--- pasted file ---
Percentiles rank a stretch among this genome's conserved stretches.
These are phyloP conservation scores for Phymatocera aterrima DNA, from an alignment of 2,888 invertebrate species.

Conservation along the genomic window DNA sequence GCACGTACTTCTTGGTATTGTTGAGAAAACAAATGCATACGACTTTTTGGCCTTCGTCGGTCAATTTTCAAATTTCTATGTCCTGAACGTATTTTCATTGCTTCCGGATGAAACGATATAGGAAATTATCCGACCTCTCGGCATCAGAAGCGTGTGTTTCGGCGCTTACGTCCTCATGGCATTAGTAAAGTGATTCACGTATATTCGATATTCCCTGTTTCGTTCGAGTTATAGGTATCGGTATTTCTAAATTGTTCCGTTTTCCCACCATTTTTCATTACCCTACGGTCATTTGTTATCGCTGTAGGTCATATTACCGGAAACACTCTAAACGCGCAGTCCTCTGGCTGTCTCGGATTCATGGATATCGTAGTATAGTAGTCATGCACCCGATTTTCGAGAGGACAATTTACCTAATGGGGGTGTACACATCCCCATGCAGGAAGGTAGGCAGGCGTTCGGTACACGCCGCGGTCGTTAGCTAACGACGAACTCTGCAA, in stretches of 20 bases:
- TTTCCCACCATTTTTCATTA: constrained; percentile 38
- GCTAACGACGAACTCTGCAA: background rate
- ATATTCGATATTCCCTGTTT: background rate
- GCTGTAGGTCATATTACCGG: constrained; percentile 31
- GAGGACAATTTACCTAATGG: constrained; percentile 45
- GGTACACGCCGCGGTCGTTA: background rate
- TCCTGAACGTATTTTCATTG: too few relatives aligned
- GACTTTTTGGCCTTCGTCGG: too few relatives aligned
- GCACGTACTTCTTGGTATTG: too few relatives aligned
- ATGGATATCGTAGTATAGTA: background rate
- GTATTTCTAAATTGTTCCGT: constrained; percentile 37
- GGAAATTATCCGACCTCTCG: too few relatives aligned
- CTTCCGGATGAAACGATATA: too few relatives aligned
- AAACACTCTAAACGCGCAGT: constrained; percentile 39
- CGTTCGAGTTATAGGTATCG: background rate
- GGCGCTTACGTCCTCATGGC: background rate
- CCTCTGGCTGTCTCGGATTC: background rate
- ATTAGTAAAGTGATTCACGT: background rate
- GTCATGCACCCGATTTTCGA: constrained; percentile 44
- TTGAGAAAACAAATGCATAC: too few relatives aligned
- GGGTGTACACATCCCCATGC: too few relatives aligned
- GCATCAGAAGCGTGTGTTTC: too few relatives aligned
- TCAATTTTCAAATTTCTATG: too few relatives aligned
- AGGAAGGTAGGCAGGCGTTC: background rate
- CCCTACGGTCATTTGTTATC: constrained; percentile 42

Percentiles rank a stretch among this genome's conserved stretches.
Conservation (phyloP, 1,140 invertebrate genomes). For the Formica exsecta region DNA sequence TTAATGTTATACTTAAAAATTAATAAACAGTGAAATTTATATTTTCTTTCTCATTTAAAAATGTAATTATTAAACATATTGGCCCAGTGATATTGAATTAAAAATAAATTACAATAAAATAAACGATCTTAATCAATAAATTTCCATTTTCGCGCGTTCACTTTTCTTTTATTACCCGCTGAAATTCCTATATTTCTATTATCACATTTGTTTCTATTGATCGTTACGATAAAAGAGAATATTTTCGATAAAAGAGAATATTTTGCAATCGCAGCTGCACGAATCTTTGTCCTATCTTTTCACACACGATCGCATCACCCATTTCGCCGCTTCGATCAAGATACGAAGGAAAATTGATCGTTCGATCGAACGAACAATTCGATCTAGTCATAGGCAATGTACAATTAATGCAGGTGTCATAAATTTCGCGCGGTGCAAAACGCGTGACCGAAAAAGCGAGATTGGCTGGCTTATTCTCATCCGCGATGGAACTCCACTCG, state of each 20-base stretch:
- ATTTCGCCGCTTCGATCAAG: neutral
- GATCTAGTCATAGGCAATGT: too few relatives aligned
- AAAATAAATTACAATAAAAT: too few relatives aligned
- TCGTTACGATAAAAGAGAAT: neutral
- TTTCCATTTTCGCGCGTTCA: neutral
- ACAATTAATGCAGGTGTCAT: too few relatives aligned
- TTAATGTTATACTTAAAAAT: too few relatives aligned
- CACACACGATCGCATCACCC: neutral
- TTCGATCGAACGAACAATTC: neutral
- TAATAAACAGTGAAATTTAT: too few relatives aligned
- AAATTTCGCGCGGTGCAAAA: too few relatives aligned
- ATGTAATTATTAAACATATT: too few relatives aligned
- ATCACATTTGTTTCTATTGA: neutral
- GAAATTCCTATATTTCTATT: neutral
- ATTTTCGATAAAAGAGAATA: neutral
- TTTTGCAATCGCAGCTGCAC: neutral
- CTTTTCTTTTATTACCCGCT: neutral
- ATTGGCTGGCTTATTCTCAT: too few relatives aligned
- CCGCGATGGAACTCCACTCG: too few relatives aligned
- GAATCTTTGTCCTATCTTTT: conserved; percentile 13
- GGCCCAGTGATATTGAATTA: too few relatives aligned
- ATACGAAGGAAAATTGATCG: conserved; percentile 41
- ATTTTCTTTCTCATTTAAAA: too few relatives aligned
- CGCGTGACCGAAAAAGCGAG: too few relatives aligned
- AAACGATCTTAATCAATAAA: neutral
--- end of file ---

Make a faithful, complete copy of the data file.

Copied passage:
Percentiles rank a stretch among this genome's conserved stretches.
These are phyloP conservation scores for Phymatocera aterrima DNA, from an alignment of 2,888 invertebrate species.

Conservation along the genomic window DNA sequence GCACGTACTTCTTGGTATTGTTGAGAAAACAAATGCATACGACTTTTTGGCCTTCGTCGGTCAATTTTCAAATTTCTATGTCCTGAACGTATTTTCATTGCTTCCGGATGAAACGATATAGGAAATTATCCGACCTCTCGGCATCAGAAGCGTGTGTTTCGGCGCTTACGTCCTCATGGCATTAGTAAAGTGATTCACGTATATTCGATATTCCCTGTTTCGTTCGAGTTATAGGTATCGGTATTTCTAAATTGTTCCGTTTTCCCACCATTTTTCATTACCCTACGGTCATTTGTTATCGCTGTAGGTCATATTACCGGAAACACTCTAAACGCGCAGTCCTCTGGCTGTCTCGGATTCATGGATATCGTAGTATAGTAGTCATGCACCCGATTTTCGAGAGGACAATTTACCTAATGGGGGTGTACACATCCCCATGCAGGAAGGTAGGCAGGCGTTCGGTACACGCCGCGGTCGTTAGCTAACGACGAACTCTGCAA, in stretches of 20 bases:
- TTTCCCACCATTTTTCATTA: constrained; percentile 38
- GCTAACGACGAACTCTGCAA: background rate
- ATATTCGATATTCCCTGTTT: background rate
- GCTGTAGGTCATATTACCGG: constrained; percentile 31
- GAGGACAATTTACCTAATGG: constrained; percentile 45
- GGTACACGCCGCGGTCGTTA: background rate
- TCCTGAACGTATTTTCATTG: too few relatives aligned
- GACTTTTTGGCCTTCGTCGG: too few relatives aligned
- GCACGTACTTCTTGGTATTG: too few relatives aligned
- ATGGATATCGTAGTATAGTA: background rate
- GTATTTCTAAATTGTTCCGT: constrained; percentile 37
- GGAAATTATCCGACCTCTCG: too few relatives aligned
- CTTCCGGATGAAACGATATA: too few relatives aligned
- AAACACTCTAAACGCGCAGT: constrained; percentile 39
- CGTTCGAGTTATAGGTATCG: background rate
- GGCGCTTACGTCCTCATGGC: background rate
- CCTCTGGCTGTCTCGGATTC: background rate
- ATTAGTAAAGTGATTCACGT: background rate
- GTCATGCACCCGATTTTCGA: constrained; percentile 44
- TTGAGAAAACAAATGCATAC: too few relatives aligned
- GGGTGTACACATCCCCATGC: too few relatives aligned
- GCATCAGAAGCGTGTGTTTC: too few relatives aligned
- TCAATTTTCAAATTTCTATG: too few relatives aligned
- AGGAAGGTAGGCAGGCGTTC: background rate
- CCCTACGGTCATTTGTTATC: constrained; percentile 42

Percentiles rank a stretch among this genome's conserved stretches.
Conservation (phyloP, 1,140 invertebrate genomes). For the Formica exsecta region DNA sequence TTAATGTTATACTTAAAAATTAATAAACAGTGAAATTTATATTTTCTTTCTCATTTAAAAATGTAATTATTAAACATATTGGCCCAGTGATATTGAATTAAAAATAAATTACAATAAAATAAACGATCTTAATCAATAAATTTCCATTTTCGCGCGTTCACTTTTCTTTTATTACCCGCTGAAATTCCTATATTTCTATTATCACATTTGTTTCTATTGATCGTTACGATAAAAGAGAATATTTTCGATAAAAGAGAATATTTTGCAATCGCAGCTGCACGAATCTTTGTCCTATCTTTTCACACACGATCGCATCACCCATTTCGCCGCTTCGATCAAGATACGAAGGAAAATTGATCGTTCGATCGAACGAACAATTCGATCTAGTCATAGGCAATGTACAATTAATGCAGGTGTCATAAATTTCGCGCGGTGCAAAACGCGTGACCGAAAAAGCGAGATTGGCTGGCTTATTCTCATCCGCGATGGAACTCCACTCG, state of each 20-base stretch:
- ATTTCGCCGCTTCGATCAAG: neutral
- GATCTAGTCATAGGCAATGT: too few relatives aligned
- AAAATAAATTACAATAAAAT: too few relatives aligned
- TCGTTACGATAAAAGAGAAT: neutral
- TTTCCATTTTCGCGCGTTCA: neutral
- ACAATTAATGCAGGTGTCAT: too few relatives aligned
- TTAATGTTATACTTAAAAAT: too few relatives aligned
- CACACACGATCGCATCACCC: neutral
- TTCGATCGAACGAACAATTC: neutral
- TAATAAACAGTGAAATTTAT: too few relatives aligned
- AAATTTCGCGCGGTGCAAAA: too few relatives aligned
- ATGTAATTATTAAACATATT: too few relatives aligned
- ATCACATTTGTTTCTATTGA: neutral
- GAAATTCCTATATTTCTATT: neutral
- ATTTTCGATAAAAGAGAATA: neutral
- TTTTGCAATCGCAGCTGCAC: neutral
- CTTTTCTTTTATTACCCGCT: neutral
- ATTGGCTGGCTTATTCTCAT: too few relatives aligned
- CCGCGATGGAACTCCACTCG: too few relatives aligned
- GAATCTTTGTCCTATCTTTT: conserved; percentile 13
- GGCCCAGTGATATTGAATTA: too few relatives aligned
- ATACGAAGGAAAATTGATCG: conserved; percentile 41
- ATTTTCTTTCTCATTTAAAA: too few relatives aligned
- CGCGTGACCGAAAAAGCGAG: too few relatives aligned
- AAACGATCTTAATCAATAAA: neutral